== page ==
Zucchini is affordable and almost comically abundant, especially if you have a garden or know somebody who does. Having worked for food websites for more than 20 years, I know the stuff is popular—based on the astronomical number of times readers click on zucchini recipes every summer.
Is zucchini really that beloved, or could it be that all of those internet searches mean that I’m not the only one who’s been looking for a magical way of making zucchini that’s not soggy, watery, mushy, bland, and just plain meh? Well, my search recently came to an end—I finally found the trick for turning these always-available vegetables into something I can’t wait to eat.
This Is the Perfect Way To Cook Zucchini
I’ve finally found the most magical way to cook zucchini: It’s as simple as cranking up your oven. The secret to zucchini with the best flavor and texture is roasting it in a 450°F oven.
Roasting zucchini at a high temperature instead of baking or sautéing helps develop browning and a slight char on the outside, which keeps it from getting soggy. It also concentrates the flavors, giving this subtle veg a little more oomph.
I tested batches of zucchini in an oven set to 350° F and at 450°F. The zucchini cooked at the higher temperature was juicy, not watery, and sweet and nutty. Bonus points for the fact that they cooked faster too!
“The texture you can achieve at a higher temperature is a lot less soggy, and the flavor is much more complex,” says Olivia Roszkowski, chef-instructor of Plant-Based Culinary Arts at the Institute of Culinary Education.
“Since zucchini contain a large amount of water content, utilizing a higher temperature allows the moisture to evaporate at a quicker rate, allowing the zucchini to brown. It also shortens the cooking time.”
Roszkowski explains that the nutty, sweet notes that the browned zucchini takes on are a result of the Maillard reaction, which creates many new flavor molecules.
How To Roast Zucchini
The 450°F roasting method works whether you are cooking zucchini spears, halved zucchini, zucchini rounds, or even whole zucchini.
All you have to do is slice the zucchini into your desired shape, drizzle with oil, season, place on a baking sheet cut-side down, and pop it in the oven until it’s nicely browned and tender. This can take 15 to 35 minutes, depending on the size of the zucchini.
If you want it browned on both sides—say, if you are cooking rounds—flip the pieces halfway through.
More Chef Tips for the Best Roasted Zucchini
For the best roasted zucchini, keep these tips from chef Roszkowski in mind:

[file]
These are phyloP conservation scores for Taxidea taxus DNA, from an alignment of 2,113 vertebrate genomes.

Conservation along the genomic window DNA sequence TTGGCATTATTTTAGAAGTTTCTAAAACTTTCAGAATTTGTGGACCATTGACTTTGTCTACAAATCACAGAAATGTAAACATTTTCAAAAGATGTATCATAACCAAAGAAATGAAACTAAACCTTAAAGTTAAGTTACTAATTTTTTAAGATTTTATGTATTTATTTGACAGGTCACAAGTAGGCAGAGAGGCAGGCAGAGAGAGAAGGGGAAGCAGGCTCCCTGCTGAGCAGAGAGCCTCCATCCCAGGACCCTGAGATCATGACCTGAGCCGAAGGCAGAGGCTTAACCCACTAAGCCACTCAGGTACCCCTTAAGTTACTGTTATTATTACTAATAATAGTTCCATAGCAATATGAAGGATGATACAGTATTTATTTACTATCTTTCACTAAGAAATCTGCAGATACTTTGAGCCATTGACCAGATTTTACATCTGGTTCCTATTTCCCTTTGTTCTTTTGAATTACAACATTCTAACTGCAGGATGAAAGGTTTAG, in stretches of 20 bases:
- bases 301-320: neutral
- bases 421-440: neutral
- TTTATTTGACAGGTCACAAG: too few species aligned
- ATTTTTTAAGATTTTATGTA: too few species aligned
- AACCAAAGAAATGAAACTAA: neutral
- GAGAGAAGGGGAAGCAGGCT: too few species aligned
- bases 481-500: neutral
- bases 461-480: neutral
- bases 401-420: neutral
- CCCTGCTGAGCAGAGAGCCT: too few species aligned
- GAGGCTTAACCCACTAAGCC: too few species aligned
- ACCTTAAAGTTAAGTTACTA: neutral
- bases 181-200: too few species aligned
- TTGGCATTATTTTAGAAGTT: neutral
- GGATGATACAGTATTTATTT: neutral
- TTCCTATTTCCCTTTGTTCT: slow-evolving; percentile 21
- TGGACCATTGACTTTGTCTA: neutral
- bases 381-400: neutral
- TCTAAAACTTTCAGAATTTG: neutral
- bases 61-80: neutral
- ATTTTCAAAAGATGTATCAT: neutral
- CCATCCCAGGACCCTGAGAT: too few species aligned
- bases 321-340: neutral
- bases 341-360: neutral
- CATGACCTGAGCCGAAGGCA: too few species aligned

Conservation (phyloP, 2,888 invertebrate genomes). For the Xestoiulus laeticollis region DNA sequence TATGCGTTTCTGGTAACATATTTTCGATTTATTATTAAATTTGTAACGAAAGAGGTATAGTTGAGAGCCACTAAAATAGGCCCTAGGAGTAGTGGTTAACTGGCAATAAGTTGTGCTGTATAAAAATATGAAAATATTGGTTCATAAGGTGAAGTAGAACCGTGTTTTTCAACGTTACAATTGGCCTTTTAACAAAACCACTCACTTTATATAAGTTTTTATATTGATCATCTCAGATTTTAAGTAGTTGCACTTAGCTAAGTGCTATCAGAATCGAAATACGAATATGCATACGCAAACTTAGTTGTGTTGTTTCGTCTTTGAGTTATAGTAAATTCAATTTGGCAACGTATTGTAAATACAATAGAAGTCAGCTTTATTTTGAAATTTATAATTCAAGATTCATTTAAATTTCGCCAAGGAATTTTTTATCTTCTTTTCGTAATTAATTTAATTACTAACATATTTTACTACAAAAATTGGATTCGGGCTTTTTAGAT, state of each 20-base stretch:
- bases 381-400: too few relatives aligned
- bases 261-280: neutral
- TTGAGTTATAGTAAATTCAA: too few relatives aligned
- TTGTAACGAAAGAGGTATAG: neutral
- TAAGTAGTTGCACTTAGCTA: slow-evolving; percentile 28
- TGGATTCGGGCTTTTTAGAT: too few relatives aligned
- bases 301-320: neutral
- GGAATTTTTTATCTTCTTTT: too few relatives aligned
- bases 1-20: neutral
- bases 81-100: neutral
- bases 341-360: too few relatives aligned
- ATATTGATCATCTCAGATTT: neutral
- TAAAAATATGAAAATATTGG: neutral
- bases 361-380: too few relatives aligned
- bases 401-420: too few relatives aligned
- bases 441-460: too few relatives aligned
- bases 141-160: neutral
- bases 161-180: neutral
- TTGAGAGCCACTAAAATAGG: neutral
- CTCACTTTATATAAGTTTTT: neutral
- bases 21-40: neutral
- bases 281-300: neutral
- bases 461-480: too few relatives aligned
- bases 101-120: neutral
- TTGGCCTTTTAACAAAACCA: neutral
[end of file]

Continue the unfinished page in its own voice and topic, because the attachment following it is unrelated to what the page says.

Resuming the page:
- Preheat the baking sheet in the oven while the oven is preheating for a quicker, more even roast.
- Be mindful when cutting the zucchini up. “Smaller and uneven pieces can burn more easily.”
- Don’t overcrowd the pan, which can cause the zucchini to steam instead of roast.
- Unless you have time to salt and drain the zucchini, wait to salt it until after they’re cooked so the salt doesn’t draw out the moisture in the oven—this can lead to sogginess. You can add other seasonings, such as dried herbs and spices, before cooking.
- For extra crunchy zucchini, Roszkowski suggests tossing them with a teaspoon of cornstarch after you oil them.
20 Ways To Use Perfectly Roasted Zucchini
In the spirit of abundance, here are so many ideas for enjoying your roasted zucchini:
- Toss with chopped fresh herbs, such as basil, tarragon, parsley, or cilantro, plus some minced garlic.
- Toss with pasta, toasted pine nuts, fresh lemon juice, olive oil, and a generous amount of grated Parmesan or pecorino cheese.
- Season with za’atar, drizzle with tahini, and serve on a veggie plate with hummus, feta, tabouleh, and olives.
- Use as a panini filling with fresh mozzarella, tomato, and basil.
- Stir into cold sesame-peanut noodles.
- Use as one of the veggies in bibimbap.
- Add to succotash.
- Serve with an egg fried in chili crisp—a brilliant idea I borrowed from senior editor Myo Quinn.
- Chop and add to grain bowls or salads.
- Top pizzas, flatbreads, or tarts.
- Dress with your favorite vinaigrette.
- Use as a filling for empanadas or calzones.
- Make a tasty low-carb lasagna.
- Blend into the patty mixture for homemade veggie burgers.
- Use as a taco filling with seasoned black beans, queso fresco or cotija, and fresh cilantro.
- Make a quesadilla with corn, peppers, and melty cheese.
- Toss with your favorite store-bought sauce and serve over noodles or pasta—some of my personal faves are Rao’s marinara, Maya Kaimal’s madras curry, and Lahtt Sauce’s chili oil sauce.
- Add to an omelet or frittata.
- Toss with chickpeas roasted with curry powder and serve with rice or naan and a dollop of yogurt.
- Top toasted bread smeared with chèvre for a simple open-faced sandwich.